Infants are unable to regulate stress internally. They depend entirely on us to do so.

How do you do that?!

Stress can depend on:

  1. a physiological need – typically, hunger and thirst;

  2. a psychological need – an emotion to interpret

In the first case, mom, be careful to the signs that the baby is hungry.

Usually, at least in the very first weeks, when newborns move their mouth and give signs of being well awake, it means they’re ready to be fed. Yes, it would be better to intervene before the little one weeps in despair, despite what is generally thought!

#4 : To respond to newborns’ stress, let’s show them their emotions!

In the second case, what can you do?

Do you know when you have that instinctive reflex of smiling at babies and making verses, tongues, funny faces and little voices that luckily we only use with babies?

“What a big smile! You’re happy eh?!”

“Oh, you’re angry, you’re hungry, and Mom didn’t notice.

(You may also be interested: how accepting your children’s emotions will make you a happier parent )

Our gaze sends the emotions of our newborn back as a mirror

This is mirroring:  showing the baby that we understand what he feels, and “explain it to him.”

To understand the effects of this interaction, and how easily we can “stress” our children, watch the video of this experiment.

It shows the reaction of a one-year-old girl when her mother stops responding to her stimuli, showing her an impassive face:

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This interaction, repeated countless times in the first months and years, teaches newborns:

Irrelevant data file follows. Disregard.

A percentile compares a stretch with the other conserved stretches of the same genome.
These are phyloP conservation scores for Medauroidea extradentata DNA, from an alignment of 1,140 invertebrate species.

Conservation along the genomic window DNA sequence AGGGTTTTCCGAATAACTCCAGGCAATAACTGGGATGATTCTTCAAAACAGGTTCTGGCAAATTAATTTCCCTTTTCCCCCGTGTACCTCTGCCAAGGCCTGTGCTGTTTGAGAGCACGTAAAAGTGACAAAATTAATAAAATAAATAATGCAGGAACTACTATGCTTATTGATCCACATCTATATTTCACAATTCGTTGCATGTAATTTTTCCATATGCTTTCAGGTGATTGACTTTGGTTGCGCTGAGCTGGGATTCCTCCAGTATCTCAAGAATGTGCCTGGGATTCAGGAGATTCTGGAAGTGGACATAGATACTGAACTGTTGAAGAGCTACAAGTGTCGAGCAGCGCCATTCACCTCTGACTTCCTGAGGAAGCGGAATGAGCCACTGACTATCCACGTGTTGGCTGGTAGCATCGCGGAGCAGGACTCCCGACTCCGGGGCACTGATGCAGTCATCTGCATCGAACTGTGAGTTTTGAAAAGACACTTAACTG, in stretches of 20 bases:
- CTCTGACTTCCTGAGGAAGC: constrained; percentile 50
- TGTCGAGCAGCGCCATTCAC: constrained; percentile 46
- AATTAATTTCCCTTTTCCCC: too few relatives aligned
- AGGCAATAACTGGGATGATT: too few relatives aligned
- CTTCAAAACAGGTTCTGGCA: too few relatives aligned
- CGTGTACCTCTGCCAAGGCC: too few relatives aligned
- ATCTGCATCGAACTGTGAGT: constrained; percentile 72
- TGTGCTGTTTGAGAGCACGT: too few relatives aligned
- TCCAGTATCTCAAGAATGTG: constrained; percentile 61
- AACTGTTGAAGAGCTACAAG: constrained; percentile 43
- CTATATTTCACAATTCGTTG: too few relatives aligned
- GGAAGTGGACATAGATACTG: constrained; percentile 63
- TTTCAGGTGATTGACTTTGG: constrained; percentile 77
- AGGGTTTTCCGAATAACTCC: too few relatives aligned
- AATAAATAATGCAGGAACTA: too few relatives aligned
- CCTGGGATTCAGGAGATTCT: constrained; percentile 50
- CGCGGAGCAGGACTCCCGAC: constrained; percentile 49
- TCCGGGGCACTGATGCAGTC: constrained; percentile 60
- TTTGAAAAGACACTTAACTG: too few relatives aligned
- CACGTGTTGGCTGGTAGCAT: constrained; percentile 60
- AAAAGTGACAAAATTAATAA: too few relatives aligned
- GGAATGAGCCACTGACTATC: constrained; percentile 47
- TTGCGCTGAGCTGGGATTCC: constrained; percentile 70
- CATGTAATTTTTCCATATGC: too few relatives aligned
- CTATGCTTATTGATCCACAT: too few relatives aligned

• That there is someone who takes care of them and keeps them safe

  • to associate feeling with consequences (and then, slowly, also to the associated word. )

You may also be interested: Attachment, a theory that still says so much today.

The 3 types of stress

To get a little more concrete, newborns can be exposed to 3 types of stress:

  • Positive
  • Tolerable
  • Toxic

#5: Not all stress is bad

That’s the good news! Just like for us adults, a contained dose of stress is very healthy!

It teaches and allows the child to learn how to react to events “alone”.

In short: don’t panic. Your daughter won’t grow up with mental distress if you made her cry a little more tonight, because you were too tired to pick her up.

What matters is the repetitiveness, the continuity.

Problems can arise when we parents have a serious problem, which prevents us from being present for our baby.

I am thinking of depression, abandonment, serious economic problems, abuses, etc.

And so, at the level of society, of community, of family, it is important to be aware of all this in order to be able to HELP if ever there is a need.

The effects of stress on newborns

If you’re wondering, but what happens to the newborn’s brain if he really faces a long period of toxic stress?

For those who want a schematic and synthetic answer:

  1. Toxic stress – cortisol is too high – brain formation is affected

  2. From a physiological point of view – the child grows with a greater responsiveness to stress

  3. On the other hand, from a behavioral point of view, the child has more difficulties to adapt